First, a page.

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What is a Trust and what benefits can it provide
It is important to understand what a Trust is and what benefits a Trust can provide.
A Trust is a legal relationship which is created when you as a settlor transfer assets to two or more people (the trustees) with instructions that they hold the assets for the benefit of your loved ones (the beneficiaries).
To achieve this, the Trust separates the legal ownership of the asset or property from the beneficial ownership. The legal ownership of an asset is given to the trustees who are bound by the terms and conditions of the Trust deed and subject to general Trust law. It is their duty to hold and administer the Trust property in the best interests of your chosen beneficiary(ies), who will ultimately benefit from it.
As a result of the trustees owning the Trust property, these assets are then not deemed to be part of your loved ones estate(s).
So these Trust assets, managed properly, would not be subject to any claims on your beneficiary(ies).
The risks of full distributions
If your spouse or partner remarried after you died and you left them all of your assets, then the new spouse may inherit everything. The possible result is that your children may inherit nothing, as the new spouse could leave it to their own family and disregard any step-family.
If your children are going through divorce or separation then they may lose half or more of their estate(s) including anything you may have left them.
Similarly, if your children are subject to creditor claims, then again they may end up losing their whole estate(s).
Generational Inheritance Tax (IHT) is also something many do not consider. You may not have an IHT issue but your loved ones may create their own wealth in their own lifetime. So, if they then inherit further assets, this could create or compound their own IHT problem. Furthermore, the issue can escalate down the generations, along with the possibility of the other risks as well, even an initial modest estate(s) can be diminished significantly over a matter of one or two generations.
The assets distributed from the Trust fully will increase your loved ones estate(s) accordingly and therefore could push the estate(s) further over the Inheritance Tax Nil Rate Band threshold.
Furthermore, if your loved ones require nursing care, the Local Authority assesses the individual’s own assets which includes those assets fully distributed to them from the Trust. Arguably the whole distribution is then at risk to those care fees as your loved ones are likely not to gain any financial assistance from the Local Authority.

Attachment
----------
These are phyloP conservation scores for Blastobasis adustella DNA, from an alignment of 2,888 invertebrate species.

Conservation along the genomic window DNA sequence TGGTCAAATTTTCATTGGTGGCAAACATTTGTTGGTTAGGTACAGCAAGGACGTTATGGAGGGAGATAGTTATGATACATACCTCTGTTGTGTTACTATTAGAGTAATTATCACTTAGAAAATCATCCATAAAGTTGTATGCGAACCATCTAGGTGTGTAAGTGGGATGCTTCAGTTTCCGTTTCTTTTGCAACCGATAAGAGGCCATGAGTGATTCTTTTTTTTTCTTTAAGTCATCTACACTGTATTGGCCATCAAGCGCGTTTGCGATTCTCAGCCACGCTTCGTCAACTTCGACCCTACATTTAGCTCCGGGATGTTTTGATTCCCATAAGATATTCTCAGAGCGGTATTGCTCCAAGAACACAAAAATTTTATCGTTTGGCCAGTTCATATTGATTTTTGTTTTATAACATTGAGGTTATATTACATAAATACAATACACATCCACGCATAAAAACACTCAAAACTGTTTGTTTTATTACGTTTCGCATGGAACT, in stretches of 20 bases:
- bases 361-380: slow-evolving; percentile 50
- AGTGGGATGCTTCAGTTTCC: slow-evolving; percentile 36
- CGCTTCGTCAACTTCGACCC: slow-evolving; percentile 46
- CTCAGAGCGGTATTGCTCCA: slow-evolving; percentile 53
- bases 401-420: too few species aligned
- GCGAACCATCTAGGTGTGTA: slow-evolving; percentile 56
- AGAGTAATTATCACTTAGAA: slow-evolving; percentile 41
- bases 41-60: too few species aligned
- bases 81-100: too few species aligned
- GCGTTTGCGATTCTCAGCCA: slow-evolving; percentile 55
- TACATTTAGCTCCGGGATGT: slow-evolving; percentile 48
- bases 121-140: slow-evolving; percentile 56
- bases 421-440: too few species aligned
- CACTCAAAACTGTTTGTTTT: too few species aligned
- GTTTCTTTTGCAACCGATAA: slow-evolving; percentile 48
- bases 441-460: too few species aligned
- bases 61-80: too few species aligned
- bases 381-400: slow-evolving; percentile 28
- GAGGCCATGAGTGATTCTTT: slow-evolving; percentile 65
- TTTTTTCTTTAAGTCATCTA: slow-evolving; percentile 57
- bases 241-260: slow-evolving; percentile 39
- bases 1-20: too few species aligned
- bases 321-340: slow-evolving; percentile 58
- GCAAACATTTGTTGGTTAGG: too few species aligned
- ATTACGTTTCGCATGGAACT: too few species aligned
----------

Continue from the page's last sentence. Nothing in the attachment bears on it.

Each case should be considered on its own merit and it is the trustees who clearly have to consider the best strategy or strategies.
It would also be worthy to note that the trustees must use their utmost diligence to avoid any loss. If they are negligent and a loss arises they may be responsible for that loss to your beneficiary(ies).
Our preferred strategy of using loans
A major strategy available to the trustees is that of loaning assets to your beneficiary(ies). This means that the asset is still technically a Trust asset. A tailored loan document would be drawn highlighting the basis of the loan in terms of the value and the potential criteria for it to be repaid back to the Trust. Your beneficiary(ies) can then do as they wish with the loan.
As an example, it would generally be agreed at the outset that the loan would be interest free and is to be repaid only on the death of your beneficiary(ies). This would further reduce your beneficiary(ies) own estate(s) and therefore reduce or negate Inheritance Tax on their estate(s), on their own death. Interest may be added in some circumstances, as this can further reduce your beneficiary(ies) own estate(s) (but increases the Trust assets for their issue going forward).
A common strategy relates to what the Trust funds would be used for. The trustees could agree to assist your beneficiary(ies) of the Trust with repaying a mortgage on their property. It would be feasible for the trustees to loan the monies to your loved ones as noted above but the Trust could decide to repay the lender direct and therefore the Trust would ‘own’ that proportion of the property, often secured by placing a restriction on title where possible.
The property is partially owned by a Trust and not your beneficiary(ies) which would be reflected on the title of the property. Therefore, part of the asset repaid does not add to your beneficiary(ies)’ estate(s). That part of the property cannot be claimed by creditors, divorce proceedings or care fees. So your wealth is protected for your loved ones.
On agreement of the trustees, your loved ones continue to live in that property as normal. The settlor/beneficiary(ies) will almost certainly be a trustee, so there is no loss of control. The option of moving home in the future is also possible.
If your loved ones need care the Local Authority can only assess the individual’s assets and that may only be a part of that property. The value of a joint interest in property will be affected by whether the other joint owner or another interested party is willing to buy the resident’s share. If not, it is highly unlikely that an outsider would be willing to buy into the property. In these circumstances the value of the interest, even to a willing buyer, could be very low or could effectively be nil. Therefore, the full property could be protected from care.